Count the number of dependents you want to claim and enter their names, Social Security Numbers, and relationship to you into the Dependents section of Form 1040. You should also mark the Child Tax Credit and Credit for other dependents checkboxes next to each dependent.

This section of the form lets you claim four dependents, and you must click on the appropriate checkbox to add more dependents on a different page.

Step 3

Proceed to calculate all tax credits you’re eligible for after claiming dependents. Don’t forget that EITC peeks at $6,935 if you have more than three dependents. You can claim a $2,000 Child Credit per qualifying child and check if you qualify for the Additional Child Tax Credit.

The maximum deduction for a qualifying relative is $500.

Step 4

Check if all information you included on Form 1040 is accurate.

Misspelling a dependent’s name, entering the wrong Social Security Number, or incorrectly calculating a tax credit amount are easily avoidable mistakes you can prevent by reviewing the form before filing it.

Frequently Asked Questions

Can Two Taxpayers Claim the Same Person as a Dependent?

Two taxpayers cannot claim the same person as a dependent even if both taxpayers are the dependent’s biological parents who are no longer married.

What is a Multiple Support Declaration?

Form 2120 Multiple Support Declaration is a document that allows taxpayers who support the same dependent on waiving the right to claim that dependent on their tax returns in favor of one of the support providers.

How to Find Out If Someone Else Already Claimed A Dependent I Want to Claim on My Taxes?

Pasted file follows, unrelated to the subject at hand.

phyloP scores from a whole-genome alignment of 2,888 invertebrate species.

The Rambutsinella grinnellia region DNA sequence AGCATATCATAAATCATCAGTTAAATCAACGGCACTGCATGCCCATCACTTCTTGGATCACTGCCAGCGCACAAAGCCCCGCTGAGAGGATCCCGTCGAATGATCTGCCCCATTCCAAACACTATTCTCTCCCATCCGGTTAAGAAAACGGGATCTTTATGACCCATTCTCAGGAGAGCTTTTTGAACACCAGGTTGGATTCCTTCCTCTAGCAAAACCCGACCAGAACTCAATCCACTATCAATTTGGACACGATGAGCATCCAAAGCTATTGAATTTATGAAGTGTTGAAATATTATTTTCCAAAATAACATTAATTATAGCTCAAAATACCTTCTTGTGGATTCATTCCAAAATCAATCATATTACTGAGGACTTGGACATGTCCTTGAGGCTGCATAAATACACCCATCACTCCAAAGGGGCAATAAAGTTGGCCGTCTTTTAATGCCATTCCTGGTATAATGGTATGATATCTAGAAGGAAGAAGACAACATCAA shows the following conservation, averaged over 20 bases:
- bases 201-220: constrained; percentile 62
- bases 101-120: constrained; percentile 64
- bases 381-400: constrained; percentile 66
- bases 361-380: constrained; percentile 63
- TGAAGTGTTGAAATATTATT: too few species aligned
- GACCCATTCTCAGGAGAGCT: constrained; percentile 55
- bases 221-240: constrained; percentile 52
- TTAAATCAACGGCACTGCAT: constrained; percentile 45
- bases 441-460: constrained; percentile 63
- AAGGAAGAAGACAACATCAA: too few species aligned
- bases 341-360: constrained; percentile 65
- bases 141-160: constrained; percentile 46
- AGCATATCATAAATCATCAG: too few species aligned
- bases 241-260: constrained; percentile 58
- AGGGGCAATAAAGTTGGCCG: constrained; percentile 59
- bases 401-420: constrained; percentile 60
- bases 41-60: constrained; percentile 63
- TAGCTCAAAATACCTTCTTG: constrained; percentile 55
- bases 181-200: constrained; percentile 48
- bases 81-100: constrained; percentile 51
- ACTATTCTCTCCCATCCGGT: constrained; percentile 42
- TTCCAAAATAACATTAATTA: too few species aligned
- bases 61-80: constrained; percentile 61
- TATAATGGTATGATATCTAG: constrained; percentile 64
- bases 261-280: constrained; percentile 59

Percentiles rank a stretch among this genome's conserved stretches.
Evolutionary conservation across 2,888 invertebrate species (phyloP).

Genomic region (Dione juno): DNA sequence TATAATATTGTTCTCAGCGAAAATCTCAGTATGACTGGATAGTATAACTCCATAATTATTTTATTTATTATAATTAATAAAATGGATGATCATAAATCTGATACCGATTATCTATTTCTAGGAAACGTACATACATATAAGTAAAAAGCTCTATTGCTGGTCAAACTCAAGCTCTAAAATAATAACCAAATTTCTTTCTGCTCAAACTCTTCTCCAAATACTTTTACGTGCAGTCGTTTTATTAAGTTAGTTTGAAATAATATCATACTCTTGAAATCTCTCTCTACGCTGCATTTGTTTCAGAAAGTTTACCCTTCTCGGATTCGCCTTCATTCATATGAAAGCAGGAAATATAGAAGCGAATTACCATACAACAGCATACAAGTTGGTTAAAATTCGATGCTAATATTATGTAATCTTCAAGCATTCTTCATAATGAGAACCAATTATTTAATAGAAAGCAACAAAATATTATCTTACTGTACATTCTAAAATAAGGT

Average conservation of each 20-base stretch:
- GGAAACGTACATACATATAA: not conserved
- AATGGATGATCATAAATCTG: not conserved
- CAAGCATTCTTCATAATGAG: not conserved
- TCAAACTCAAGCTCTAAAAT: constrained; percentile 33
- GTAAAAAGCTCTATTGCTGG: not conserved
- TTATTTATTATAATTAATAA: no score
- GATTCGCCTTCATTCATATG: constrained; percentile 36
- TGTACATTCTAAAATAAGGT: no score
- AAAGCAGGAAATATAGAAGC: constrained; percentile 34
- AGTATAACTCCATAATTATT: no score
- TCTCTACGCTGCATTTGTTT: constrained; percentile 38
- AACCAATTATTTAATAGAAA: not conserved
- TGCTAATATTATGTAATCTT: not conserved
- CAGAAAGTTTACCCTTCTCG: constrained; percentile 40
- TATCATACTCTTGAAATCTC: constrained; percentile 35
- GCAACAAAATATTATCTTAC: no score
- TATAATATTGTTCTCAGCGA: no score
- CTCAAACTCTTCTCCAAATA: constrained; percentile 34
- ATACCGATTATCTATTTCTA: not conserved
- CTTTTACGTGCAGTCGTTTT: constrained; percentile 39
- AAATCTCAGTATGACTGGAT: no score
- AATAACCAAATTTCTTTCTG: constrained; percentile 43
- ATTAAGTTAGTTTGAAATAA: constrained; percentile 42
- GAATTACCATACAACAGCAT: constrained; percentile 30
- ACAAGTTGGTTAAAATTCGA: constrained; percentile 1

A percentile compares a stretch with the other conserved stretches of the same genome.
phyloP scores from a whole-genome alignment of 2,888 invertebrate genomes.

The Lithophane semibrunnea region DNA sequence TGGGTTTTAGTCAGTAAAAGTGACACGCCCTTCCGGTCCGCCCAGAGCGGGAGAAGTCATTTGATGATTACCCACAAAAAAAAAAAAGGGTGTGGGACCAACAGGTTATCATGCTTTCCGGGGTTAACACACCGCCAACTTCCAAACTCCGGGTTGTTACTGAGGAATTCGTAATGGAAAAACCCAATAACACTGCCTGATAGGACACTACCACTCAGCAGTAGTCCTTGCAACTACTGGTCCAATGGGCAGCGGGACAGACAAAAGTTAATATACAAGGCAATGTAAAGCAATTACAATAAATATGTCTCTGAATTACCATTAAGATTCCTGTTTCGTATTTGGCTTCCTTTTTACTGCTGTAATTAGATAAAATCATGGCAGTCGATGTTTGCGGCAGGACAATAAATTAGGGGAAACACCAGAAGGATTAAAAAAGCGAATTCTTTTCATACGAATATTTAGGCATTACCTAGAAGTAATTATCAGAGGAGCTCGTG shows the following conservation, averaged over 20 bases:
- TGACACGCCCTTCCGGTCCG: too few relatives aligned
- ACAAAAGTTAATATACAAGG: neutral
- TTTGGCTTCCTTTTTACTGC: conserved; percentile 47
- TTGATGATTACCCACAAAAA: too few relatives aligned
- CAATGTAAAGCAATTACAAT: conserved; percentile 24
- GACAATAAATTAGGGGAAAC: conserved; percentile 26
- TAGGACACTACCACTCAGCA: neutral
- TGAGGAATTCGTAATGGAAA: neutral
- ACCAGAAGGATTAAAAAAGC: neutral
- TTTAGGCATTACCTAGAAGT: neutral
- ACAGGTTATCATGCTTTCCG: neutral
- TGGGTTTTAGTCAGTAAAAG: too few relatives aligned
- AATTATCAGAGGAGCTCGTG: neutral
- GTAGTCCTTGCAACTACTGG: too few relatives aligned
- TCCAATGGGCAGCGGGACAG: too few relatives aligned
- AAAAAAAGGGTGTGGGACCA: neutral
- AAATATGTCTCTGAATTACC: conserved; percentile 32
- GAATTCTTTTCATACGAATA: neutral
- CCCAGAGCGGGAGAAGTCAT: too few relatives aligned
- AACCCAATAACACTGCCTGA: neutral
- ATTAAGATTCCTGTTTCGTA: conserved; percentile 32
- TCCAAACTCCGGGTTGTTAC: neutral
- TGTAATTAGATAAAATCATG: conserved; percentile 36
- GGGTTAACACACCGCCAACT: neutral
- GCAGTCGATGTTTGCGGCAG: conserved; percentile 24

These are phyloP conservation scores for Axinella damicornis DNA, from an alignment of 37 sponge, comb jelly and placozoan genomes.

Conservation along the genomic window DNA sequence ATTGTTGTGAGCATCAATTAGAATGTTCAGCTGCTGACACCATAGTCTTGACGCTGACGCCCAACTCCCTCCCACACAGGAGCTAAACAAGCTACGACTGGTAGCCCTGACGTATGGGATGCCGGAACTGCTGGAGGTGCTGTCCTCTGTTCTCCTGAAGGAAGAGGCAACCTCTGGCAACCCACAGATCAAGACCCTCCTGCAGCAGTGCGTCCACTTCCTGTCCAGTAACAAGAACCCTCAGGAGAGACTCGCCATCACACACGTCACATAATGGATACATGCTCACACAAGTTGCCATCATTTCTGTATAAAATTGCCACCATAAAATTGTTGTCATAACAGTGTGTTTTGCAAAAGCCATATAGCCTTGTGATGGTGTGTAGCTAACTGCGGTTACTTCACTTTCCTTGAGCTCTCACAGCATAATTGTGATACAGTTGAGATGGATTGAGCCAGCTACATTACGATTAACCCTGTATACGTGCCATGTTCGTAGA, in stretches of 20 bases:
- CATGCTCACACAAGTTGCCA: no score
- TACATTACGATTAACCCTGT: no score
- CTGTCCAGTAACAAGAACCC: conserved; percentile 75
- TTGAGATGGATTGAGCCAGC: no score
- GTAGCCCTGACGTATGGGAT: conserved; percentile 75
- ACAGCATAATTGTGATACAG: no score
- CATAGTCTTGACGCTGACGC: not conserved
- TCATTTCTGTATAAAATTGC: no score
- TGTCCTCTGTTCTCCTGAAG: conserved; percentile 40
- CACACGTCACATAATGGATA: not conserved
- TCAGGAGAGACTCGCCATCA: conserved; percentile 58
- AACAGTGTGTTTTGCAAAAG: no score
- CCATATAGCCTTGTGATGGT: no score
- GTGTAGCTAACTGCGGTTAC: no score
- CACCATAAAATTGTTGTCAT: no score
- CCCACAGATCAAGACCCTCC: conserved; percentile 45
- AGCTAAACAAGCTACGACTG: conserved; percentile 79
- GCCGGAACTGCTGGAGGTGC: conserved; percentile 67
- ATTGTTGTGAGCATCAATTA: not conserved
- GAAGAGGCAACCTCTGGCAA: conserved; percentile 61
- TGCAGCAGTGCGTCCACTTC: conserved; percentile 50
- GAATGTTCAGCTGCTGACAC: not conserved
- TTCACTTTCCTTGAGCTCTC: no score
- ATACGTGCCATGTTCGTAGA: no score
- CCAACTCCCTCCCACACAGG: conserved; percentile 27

The IRS cannot reveal information about taxpayers, so the only way to find out if someone else has already claimed the same dependent is to talk to your family and friends. 

What Are Tie-Breaker Rules?

Tie-breaker rules are the rules the IRS uses to determine which parent has the right to claim a child as dependent on their return. 

The Benefits of Claiming as Many Dependents as Possible on Your Taxes

Claiming dependents on your taxes will reduce your taxable income and enable you to use a variety of tax credits. As a result, you’ll pay less federal tax and even become eligible for a tax refund.

However, the IRS has a long list of rules you must follow when determining if you can claim a child, a family member, or a friend who lives in the same household as a dependent.

False dependent claims can have severe legal and financial consequences even if you unintentionally claim a person who doesn’t meet a qualifying child or relative criteria as your dependent.

Hence you must ensure that each dependent meets the requirements before you list them on Form 1040.


Logan Allec, CPA

Logan is a practicing CPA and founder of Choice Tax Relief and Money Done Right. After spending nearly a decade in the corporate world helping big businesses save money, he launched his blog with the goal of helping everyday Americans earn, save, and invest more money. Learn more about Logan.

Back to top  
Notify of

Inline Feedbacks
View all comments